Eagle Forum Legislative Alerts

Wednesday, May 07, 2014

Normative monogamy is superior

Anthropologists often argue that ordinary monogamous marriage is not natural, and only an antiquated artifact of our cultural and religious prejudices. A new research paper starts:
Approximately 85 per cent of societies in the anthropological record permit men to marry multiple wives. Taking wives is always positively associated with status, wealth or nobility, even among highly egalitarian foraging societies. After the origins of agriculture, as human societies grew in size, complexity and inequality, levels of polygynous marriage intensified, reaching extremes in the earliest empires whose rulers assembled immense harems. Today, however, with absolute wealth gaps greater than any seen in human history, monogamous marriage is both normative and legally enforced in most of the world’s highly developed countries. While the roots of the package of norms and institutions that constitute modern marriage can be traced back to classical Greece and Rome, the global spread of this peculiar marriage system has occurred only in recent centuries, as other societies sought to emulate the West, with laws prohibiting polygyny arriving in 1880 in Japan, 1953 in China, 1955 in India and 1963 in Nepal.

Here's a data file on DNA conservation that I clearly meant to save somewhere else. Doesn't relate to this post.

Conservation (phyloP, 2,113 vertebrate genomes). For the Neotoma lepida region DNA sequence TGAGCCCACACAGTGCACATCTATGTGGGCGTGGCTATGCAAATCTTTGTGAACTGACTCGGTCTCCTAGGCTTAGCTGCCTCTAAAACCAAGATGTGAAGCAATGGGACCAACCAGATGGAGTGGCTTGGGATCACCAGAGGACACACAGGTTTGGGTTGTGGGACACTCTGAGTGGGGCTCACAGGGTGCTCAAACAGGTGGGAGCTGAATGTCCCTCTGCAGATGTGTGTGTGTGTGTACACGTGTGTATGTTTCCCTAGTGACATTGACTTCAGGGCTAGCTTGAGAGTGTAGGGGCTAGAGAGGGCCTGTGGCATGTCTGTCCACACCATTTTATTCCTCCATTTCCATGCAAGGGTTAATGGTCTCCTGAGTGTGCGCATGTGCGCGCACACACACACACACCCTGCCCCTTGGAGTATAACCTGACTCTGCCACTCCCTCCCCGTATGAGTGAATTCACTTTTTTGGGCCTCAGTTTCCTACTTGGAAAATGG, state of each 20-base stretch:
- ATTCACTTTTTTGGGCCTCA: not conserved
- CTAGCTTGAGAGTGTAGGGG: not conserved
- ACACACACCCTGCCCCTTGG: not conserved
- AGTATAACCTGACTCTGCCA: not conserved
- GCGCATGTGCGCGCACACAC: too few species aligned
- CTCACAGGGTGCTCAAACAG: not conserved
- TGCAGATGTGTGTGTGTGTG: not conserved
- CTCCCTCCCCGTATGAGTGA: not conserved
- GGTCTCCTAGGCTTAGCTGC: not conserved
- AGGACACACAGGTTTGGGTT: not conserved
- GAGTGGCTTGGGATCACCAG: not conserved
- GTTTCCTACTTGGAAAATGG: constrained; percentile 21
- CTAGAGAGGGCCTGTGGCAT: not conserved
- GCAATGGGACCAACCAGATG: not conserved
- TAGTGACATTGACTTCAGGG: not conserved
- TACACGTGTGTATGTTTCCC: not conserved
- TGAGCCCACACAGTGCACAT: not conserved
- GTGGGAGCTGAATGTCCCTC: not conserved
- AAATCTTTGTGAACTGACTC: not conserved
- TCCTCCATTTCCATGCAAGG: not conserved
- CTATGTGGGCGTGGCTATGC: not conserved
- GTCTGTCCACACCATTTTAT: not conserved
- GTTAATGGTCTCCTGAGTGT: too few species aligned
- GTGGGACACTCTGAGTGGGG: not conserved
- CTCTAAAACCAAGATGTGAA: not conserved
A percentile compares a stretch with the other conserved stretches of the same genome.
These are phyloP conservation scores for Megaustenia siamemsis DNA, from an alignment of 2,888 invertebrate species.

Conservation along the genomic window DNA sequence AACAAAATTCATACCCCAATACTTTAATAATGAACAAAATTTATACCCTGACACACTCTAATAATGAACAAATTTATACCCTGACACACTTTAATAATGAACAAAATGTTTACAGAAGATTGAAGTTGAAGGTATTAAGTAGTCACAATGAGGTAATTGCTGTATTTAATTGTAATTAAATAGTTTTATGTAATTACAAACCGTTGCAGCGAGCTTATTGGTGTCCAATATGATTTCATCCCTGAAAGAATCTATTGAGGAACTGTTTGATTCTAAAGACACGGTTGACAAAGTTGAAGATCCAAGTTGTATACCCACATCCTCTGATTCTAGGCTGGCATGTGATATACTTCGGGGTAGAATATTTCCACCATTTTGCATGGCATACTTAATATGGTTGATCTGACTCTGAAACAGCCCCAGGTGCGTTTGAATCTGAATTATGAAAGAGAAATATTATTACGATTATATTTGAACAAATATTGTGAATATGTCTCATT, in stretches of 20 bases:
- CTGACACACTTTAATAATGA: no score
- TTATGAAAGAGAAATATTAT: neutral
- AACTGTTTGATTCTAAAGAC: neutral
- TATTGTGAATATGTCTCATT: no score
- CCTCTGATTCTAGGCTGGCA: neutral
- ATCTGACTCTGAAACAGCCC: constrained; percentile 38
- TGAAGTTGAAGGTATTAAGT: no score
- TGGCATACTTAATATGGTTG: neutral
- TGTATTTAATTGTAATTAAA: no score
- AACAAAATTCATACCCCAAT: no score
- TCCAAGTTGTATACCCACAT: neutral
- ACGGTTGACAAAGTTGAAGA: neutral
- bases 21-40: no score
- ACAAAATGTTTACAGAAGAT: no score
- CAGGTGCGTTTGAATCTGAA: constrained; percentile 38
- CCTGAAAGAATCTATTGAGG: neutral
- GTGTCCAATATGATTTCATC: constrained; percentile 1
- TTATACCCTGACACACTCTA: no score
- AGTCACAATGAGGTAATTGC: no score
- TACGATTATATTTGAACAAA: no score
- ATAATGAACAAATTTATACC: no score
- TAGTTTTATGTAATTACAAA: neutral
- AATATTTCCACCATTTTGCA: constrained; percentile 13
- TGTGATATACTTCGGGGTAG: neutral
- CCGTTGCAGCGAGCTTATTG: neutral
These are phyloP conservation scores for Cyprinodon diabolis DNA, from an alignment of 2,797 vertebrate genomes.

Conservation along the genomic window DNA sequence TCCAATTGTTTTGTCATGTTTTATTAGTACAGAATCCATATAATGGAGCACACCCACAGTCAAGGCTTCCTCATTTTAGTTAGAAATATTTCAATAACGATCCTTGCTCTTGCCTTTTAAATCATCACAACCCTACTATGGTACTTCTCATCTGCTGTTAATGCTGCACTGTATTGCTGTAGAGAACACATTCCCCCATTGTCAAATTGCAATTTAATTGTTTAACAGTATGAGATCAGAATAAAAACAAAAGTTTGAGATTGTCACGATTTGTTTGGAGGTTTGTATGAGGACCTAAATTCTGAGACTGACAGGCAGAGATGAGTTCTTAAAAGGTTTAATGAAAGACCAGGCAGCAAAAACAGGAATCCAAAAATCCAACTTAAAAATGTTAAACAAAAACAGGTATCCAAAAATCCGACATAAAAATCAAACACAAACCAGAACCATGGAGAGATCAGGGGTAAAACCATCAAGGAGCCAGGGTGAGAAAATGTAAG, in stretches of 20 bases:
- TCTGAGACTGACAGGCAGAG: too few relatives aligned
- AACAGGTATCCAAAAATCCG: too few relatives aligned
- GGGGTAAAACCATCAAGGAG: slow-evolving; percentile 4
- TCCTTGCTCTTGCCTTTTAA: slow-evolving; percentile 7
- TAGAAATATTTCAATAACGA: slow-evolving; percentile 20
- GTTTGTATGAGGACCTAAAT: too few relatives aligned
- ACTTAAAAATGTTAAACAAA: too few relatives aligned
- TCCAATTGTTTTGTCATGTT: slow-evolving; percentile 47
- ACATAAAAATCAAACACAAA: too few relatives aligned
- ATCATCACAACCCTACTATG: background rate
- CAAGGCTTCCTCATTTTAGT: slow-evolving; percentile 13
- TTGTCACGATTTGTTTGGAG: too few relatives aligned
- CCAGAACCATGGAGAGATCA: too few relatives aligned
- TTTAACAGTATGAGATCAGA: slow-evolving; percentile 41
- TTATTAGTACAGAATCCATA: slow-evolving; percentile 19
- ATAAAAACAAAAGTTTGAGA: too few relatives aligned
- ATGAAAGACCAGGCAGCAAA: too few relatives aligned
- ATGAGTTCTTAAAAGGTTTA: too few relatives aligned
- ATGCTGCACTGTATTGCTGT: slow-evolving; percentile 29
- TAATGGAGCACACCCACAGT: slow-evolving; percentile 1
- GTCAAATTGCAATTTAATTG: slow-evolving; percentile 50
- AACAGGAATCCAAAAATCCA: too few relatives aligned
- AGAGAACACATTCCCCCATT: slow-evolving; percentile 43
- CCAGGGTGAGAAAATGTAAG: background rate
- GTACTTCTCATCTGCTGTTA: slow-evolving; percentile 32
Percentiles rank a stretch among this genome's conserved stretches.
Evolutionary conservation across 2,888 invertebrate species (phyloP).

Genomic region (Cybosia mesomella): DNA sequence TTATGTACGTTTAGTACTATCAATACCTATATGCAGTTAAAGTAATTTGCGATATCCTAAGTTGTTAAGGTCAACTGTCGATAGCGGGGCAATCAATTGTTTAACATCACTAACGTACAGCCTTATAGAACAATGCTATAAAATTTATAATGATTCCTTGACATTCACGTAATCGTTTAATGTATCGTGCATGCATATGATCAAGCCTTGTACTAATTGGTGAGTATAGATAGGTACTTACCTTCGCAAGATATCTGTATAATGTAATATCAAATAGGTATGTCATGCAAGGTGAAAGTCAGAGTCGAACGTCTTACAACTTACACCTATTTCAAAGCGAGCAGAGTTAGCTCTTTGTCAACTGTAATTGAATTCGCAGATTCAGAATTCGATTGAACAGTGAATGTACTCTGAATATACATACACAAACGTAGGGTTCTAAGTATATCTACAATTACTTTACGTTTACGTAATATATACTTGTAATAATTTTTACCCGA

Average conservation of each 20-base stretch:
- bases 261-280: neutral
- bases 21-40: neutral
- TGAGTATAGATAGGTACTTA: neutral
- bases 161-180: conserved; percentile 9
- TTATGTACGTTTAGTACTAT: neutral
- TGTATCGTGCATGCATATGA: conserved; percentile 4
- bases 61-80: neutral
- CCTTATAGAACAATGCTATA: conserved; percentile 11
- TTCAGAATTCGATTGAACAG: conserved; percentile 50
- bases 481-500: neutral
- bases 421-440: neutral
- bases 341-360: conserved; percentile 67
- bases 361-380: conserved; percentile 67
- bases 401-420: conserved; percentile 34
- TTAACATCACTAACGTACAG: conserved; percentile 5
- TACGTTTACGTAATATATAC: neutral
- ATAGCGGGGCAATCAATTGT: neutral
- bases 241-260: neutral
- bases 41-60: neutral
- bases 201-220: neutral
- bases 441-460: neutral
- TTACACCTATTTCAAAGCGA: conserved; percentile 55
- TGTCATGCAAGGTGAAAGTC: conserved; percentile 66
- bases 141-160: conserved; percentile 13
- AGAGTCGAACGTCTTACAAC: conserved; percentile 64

So normative monogamy was a relatively recent Western invention. And what were the benefits? The paper concludes:
In suppressing intrasexual competition and reducing the size of the pool of unmarried men, normative monogamy reduces crime rates, including rape, murder, assault, robbery and fraud, as well as decreasing personal abuses. By assuaging the competition for younger brides, normative monogamy decreases (i)the spousal age gap, (ii) fertility, and (iii) gender inequality. By shifting male efforts from seeking wives to paternal investment, normative monogamy increases savings, child investment and economic productivity. By increasing the relatedness within households, normative monogamy reduces intra-household conflict, leading to lower rates of child neglect, abuse, accidental death and homicide.
Note that it is not just looking at monogamy (one man one woman marriage), but "normative" monogramy, meaning that it is enforced by law, religion, or other cultural norms.

Biologist Razib Khan comments:
So how did monogamy come to be so common? If you follow Henrich’s work you will not be surprised that he posits “cultural group selection.” That is, the advantage of monogamy can not be reduced just to the success of monogamous individuals within a society. On the contrary, males who enter into polygamous relationships likely have a higher fitness than monogamous males within a given culture.
Thus changes to marriage law, such as no fault divorce, are apt to have consequences to society that cannot be analyzed from pure libertarian individualism. Government might be simpler by getting out of the marriage business, but it would be abandoning one of the pillars of modern civilization.

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